In November 2015, the Austin City Council approved a temporary moratorium on issuing new licenses for Type 2, non-owner-occupied short-term rentals (STRs). A few months later, the Council voted 9-2 to make permanent the moratorium on Type 2s in residential areas, while also putting in place nanny state regulations on existing STRs.[i]

As a result of the onerous new regulations, guests in short-term rentals cannot participate in outdoor “assemblies” of more than six people between the hours of 7:00 a.m. and 10:00 p.m., or in any “assembly” at all between 10:00 p.m. and 7:00 p.m. What is an “assembly?” According to the city, it includes “group activities other than sleeping.” Under that framework, short-term rental guests cannot hold backyard birthday parties, summer barbeques, or games of pickup basketball without risking thousands of dollars in fines.

The push to ban STRs originated with Austin neighborhood associations who alleged that irresponsible property owners were letting their vacation rentals turn into “party homes.” But this position is not supported by the facts.

According to the City’s own data, less than 10 percent of all complaints were actually related to noise or occupancy issues in licensed STRs. And absolutely NONE of those complaints turned into formal citations or tickets.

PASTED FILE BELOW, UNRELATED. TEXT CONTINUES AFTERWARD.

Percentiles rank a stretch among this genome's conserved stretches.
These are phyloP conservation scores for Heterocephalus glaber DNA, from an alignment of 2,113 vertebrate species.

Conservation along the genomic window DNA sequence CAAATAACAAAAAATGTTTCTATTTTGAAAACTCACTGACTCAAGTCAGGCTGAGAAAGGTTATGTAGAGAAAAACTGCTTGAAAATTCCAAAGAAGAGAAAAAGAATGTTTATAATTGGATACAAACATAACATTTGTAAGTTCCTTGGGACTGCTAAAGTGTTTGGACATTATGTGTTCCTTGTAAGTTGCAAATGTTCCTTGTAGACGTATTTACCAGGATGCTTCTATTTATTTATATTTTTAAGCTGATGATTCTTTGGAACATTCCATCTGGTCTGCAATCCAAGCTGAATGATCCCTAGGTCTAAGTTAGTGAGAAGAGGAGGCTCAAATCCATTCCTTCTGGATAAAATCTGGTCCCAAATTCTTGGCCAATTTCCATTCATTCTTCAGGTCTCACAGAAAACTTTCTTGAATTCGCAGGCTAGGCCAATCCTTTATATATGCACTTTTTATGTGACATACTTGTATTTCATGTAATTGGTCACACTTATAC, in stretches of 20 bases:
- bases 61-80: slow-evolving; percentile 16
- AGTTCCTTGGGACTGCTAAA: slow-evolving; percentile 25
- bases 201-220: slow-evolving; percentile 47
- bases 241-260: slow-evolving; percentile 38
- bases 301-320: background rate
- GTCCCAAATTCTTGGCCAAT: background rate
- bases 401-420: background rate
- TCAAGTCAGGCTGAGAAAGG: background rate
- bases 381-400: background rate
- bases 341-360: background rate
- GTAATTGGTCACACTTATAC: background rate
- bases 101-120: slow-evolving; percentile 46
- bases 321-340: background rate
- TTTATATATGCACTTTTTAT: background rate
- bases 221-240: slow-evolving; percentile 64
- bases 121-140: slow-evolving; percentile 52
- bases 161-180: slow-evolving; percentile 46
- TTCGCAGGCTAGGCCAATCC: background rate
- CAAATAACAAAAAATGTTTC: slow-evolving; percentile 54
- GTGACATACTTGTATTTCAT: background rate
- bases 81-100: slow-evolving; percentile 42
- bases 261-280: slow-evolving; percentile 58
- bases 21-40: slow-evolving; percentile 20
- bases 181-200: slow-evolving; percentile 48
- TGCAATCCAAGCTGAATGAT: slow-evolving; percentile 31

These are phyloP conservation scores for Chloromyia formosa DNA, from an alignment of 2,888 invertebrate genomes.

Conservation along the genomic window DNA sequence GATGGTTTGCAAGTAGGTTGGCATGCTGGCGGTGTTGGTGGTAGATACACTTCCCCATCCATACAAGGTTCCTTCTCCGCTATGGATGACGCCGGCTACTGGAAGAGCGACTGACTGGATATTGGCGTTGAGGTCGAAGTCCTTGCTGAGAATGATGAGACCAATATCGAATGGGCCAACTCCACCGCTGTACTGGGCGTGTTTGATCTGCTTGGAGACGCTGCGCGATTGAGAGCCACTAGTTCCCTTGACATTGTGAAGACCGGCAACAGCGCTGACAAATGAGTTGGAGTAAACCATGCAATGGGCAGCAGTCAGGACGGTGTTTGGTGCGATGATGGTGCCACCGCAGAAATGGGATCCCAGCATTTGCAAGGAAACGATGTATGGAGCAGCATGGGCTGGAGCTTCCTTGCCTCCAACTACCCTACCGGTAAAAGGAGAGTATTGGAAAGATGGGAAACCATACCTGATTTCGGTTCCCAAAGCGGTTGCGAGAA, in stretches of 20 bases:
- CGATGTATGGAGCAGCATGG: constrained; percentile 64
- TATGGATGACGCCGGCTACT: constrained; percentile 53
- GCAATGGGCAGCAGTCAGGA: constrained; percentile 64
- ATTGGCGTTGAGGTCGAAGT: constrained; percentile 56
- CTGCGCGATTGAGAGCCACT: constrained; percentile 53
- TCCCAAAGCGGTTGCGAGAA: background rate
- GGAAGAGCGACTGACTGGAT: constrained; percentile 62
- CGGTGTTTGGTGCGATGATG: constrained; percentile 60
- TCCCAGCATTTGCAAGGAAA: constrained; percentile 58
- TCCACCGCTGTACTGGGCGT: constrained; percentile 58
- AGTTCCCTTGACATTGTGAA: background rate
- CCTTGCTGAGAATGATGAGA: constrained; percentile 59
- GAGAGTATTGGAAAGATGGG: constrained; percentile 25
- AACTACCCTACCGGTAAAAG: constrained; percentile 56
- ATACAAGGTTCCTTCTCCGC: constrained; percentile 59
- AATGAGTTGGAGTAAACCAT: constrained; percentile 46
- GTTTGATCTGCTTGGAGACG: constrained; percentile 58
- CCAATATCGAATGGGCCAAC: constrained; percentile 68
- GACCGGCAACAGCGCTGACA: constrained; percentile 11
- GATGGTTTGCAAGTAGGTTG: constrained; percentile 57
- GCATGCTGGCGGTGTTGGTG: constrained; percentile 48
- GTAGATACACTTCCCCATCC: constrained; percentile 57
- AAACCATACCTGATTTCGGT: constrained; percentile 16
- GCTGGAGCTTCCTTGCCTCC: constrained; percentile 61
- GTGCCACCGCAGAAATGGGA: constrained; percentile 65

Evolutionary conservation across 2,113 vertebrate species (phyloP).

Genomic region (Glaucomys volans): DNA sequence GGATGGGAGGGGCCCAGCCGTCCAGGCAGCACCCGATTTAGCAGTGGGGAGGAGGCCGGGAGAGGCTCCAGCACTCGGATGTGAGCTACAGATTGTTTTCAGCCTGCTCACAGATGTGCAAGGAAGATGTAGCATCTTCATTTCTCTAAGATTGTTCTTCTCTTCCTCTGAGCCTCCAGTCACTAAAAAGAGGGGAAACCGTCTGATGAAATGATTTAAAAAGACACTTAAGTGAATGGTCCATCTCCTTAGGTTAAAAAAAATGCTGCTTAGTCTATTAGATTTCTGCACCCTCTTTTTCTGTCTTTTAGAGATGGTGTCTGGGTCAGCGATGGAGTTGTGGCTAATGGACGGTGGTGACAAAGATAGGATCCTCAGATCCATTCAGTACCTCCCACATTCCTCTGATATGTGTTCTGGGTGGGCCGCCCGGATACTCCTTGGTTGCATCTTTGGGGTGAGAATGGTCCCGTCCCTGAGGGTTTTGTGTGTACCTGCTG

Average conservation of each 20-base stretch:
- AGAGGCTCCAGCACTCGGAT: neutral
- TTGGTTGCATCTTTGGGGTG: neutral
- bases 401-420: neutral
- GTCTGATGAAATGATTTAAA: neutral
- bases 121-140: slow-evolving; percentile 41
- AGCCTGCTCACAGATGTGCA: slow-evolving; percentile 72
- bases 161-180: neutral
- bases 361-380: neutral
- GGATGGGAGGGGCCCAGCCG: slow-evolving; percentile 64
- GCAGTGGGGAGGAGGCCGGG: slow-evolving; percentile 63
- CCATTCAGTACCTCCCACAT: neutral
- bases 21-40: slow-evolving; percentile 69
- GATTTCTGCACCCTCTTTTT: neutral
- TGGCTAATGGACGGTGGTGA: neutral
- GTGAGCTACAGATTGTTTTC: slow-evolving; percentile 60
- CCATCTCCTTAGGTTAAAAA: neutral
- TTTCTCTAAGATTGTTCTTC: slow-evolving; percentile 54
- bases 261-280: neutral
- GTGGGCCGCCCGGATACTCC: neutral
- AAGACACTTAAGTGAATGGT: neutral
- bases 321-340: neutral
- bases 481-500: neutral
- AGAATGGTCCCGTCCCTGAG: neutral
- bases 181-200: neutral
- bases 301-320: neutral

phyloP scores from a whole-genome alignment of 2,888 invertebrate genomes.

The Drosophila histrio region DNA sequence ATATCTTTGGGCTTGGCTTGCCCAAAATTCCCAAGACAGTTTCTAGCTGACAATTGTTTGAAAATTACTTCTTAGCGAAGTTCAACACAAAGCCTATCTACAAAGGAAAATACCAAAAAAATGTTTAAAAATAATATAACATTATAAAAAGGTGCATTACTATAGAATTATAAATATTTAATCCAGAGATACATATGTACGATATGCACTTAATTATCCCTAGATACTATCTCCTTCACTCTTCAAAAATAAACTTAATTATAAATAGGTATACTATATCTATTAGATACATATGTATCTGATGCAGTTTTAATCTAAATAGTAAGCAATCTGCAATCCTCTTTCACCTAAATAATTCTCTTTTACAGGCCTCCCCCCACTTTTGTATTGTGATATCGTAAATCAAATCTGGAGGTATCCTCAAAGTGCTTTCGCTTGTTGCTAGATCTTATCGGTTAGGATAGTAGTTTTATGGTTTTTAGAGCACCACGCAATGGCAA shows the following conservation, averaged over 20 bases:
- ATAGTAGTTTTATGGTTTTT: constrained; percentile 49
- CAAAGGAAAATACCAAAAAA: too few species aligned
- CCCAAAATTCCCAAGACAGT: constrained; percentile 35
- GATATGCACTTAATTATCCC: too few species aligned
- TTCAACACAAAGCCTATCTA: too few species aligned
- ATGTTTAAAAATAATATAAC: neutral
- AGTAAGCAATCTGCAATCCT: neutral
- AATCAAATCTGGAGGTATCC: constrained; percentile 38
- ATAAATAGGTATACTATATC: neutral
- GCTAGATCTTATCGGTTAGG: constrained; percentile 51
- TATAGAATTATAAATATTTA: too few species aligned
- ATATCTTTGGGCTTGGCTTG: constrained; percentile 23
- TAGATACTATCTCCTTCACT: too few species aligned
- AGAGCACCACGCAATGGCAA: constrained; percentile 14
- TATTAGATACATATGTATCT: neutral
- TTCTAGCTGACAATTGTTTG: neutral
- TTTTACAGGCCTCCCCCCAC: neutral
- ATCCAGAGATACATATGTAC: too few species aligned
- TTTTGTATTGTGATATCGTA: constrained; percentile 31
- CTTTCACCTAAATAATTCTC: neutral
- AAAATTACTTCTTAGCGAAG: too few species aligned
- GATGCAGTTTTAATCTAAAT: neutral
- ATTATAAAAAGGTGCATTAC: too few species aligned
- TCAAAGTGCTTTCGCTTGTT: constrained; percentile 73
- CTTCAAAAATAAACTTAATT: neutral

Austin’s restrictive new regulations on STRs…

  • Impose new requirements for advertising;
  • Set occupancy limits;
  • Place new requirements on those seeking STR licenses;
  • Give city officials the authority to deny, suspend, or revoke licenses and creates an appeals process;
  • Set limits on the distances between some Type 2 STRs;
  • Establish inspection-related requirements;  
  • Create requirements related to noise and music
  • Prohibit certain types of gatherings; and
  • Eliminates Type 2 short-term rentals by 2022.

Source: City of Austin

The Texas Public Policy Foundation, through its Center for the American Future and in partnership with the Center for Local Governance, represents several Austin families and property owners suing the City seeking declaratory and injunctive relief to halt the City’s unconstitutional STR ordinance.


Austin’s new STR ordinance is not only bad policy, but also violates a host of Texas constitutional rights and protections, including:

  • equal protection;
  • due course of law;
  • freedom of movement;
  • right to privacy;
  • freedom of assembly; and
  • freedom from unreasonable search and seizure.

Observing Texans’ constitutional rights and protections is not optional. The City must respect the rights of property owners and their guests. Therefore, the City of Austin’s overreaching STR regulations must be struck down.


Ahmad and Marwa Zaatari:

Ahmad and Marwa Zaatari were both born and raised in Lebanon, immigrating to the United States during adulthood. The couple came to the United States to pursue the American dream, escaping government corruption and cronyism in Lebanon.